The inclusion of Indigenous peoples in global policy processes such as the Paris Agreement demonstrates a rising recognition of their knowledge, rights, and critical responsibilities in environmental conservation.
Indigenous people desire acknowledgement for their contributions to the long-term management of their lands – recognition for the fact that they have been and continue to be subjected to the worst forms of oppression through land dispossession.
This then weakens the foundation of their knowledge systems, which can be sources of knowledge for coping with climate change concerns.
Indigenous peoples are victims of climate change, and yet they have knowledge developed from years of interacting with the environment that could benefit humanity; they want to partner with others in finding solutions, but it has to be a just partnership.
The main problem affecting Indigenous peoples everywhere is the loss of their lands, whether as a result of aggressive development or natural catastrophes like drought.
Indigenous peoples in Kenya call for the recognition and respect of their land rights over their territories because their lands define them — without the land, they cease to be Indigenous.
Their knowledge systems, cultures and governance systems are all rooted on their lands. This is why exploiting community lands can be problematic so there is that threat of land dispossession.
When Indigenous peoples say they want access to policymakers and resources, it is all geared at gaining legal recognition for their rights.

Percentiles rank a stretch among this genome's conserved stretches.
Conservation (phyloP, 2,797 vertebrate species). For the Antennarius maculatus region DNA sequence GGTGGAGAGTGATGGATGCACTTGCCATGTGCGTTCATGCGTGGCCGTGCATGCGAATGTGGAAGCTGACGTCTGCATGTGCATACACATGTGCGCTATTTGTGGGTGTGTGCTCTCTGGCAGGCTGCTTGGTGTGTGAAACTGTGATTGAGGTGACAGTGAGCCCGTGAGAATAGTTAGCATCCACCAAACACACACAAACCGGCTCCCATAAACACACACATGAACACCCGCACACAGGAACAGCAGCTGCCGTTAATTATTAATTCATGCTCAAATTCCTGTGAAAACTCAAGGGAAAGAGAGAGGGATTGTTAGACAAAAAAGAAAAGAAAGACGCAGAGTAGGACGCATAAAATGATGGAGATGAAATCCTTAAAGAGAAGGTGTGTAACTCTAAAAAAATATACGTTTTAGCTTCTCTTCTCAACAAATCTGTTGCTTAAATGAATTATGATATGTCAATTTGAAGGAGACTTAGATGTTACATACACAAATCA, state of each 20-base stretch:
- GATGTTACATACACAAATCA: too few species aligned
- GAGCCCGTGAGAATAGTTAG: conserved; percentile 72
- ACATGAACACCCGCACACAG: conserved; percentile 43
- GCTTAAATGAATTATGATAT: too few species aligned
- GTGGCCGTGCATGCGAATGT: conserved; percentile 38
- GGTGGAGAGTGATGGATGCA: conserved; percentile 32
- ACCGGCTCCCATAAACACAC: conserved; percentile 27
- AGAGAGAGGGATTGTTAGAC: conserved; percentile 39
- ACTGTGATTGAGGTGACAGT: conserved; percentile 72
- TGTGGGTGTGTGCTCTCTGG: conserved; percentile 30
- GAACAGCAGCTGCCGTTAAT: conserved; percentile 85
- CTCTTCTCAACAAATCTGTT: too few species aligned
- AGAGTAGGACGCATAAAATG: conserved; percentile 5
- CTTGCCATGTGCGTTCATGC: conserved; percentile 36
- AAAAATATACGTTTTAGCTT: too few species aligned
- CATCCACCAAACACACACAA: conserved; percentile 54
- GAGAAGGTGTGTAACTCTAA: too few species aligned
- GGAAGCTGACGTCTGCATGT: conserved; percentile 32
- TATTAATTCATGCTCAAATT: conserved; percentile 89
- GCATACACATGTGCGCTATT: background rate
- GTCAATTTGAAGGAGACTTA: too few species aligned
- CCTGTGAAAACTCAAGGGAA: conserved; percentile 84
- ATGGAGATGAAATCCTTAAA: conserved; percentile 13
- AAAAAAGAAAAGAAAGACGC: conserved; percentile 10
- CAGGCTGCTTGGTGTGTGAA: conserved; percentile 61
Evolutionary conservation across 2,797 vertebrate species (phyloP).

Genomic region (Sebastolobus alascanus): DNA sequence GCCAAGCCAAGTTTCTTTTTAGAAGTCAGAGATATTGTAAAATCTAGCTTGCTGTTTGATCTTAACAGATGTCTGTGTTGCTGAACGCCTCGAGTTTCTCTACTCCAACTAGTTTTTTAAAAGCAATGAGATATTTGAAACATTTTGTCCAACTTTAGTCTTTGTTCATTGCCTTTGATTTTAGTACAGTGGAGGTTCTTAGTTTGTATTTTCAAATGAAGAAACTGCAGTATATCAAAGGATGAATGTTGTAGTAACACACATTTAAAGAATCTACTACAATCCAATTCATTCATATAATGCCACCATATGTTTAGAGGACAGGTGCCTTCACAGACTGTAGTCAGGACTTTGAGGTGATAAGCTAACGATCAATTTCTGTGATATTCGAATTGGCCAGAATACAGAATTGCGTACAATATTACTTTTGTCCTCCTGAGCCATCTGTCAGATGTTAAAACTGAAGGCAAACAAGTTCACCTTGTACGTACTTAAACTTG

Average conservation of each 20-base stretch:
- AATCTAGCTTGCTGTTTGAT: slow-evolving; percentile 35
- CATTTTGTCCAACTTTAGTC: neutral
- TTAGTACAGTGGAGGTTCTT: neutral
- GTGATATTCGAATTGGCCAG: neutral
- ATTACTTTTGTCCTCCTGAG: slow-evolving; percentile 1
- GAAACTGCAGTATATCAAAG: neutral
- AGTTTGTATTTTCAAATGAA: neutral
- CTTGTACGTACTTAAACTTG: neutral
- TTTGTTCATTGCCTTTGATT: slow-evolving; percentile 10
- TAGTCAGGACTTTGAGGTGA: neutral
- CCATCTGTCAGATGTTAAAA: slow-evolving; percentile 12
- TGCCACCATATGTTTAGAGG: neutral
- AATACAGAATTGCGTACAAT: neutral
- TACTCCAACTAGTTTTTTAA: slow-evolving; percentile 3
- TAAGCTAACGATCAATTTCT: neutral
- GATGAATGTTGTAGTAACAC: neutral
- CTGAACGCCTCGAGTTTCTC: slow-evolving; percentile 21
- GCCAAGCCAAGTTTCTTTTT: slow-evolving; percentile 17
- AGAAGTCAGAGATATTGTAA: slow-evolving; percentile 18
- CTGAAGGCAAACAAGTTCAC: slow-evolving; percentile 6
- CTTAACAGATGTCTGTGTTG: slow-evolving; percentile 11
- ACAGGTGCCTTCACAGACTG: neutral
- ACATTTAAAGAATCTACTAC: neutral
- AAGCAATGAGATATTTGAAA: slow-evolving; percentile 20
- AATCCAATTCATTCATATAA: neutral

Climate change is another major challenge for Indigenous peoples. In fact, they often feel that they are being doubly victimized — they have contributed little to the causes of climate change and yet they bear the brunt of the impacts.
Even efforts to mitigate the effects of climate change, such as the development of alternative energy sources, tend to victimize Indigenous peoples.
For example, the construction of windmills in Indigenous territories without their consent deprives communities of land on which to grow food, as was the case with a proposed project in The Lake Turkana Wind Power project in Loiyangalani District, in Marsabit County, which was rejected by the communities.
Such projects are especially harmful if the electricity generated does not benefit the community.
Indigenous people should control forested or largely undeveloped natural areas such as conservancies because they have managed these areas for generations and are in a better position to do so than outsiders.
Furthermore, because of the relationship between Indigenous peoples and the land, its conservation is more likely if they have rights to it. If they know they will not be evicted, they will try to make their living situation more productive for their children.
And there is evidence that this approach works: research has shown that forested areas managed by local communities experience less deforestation than protected forests.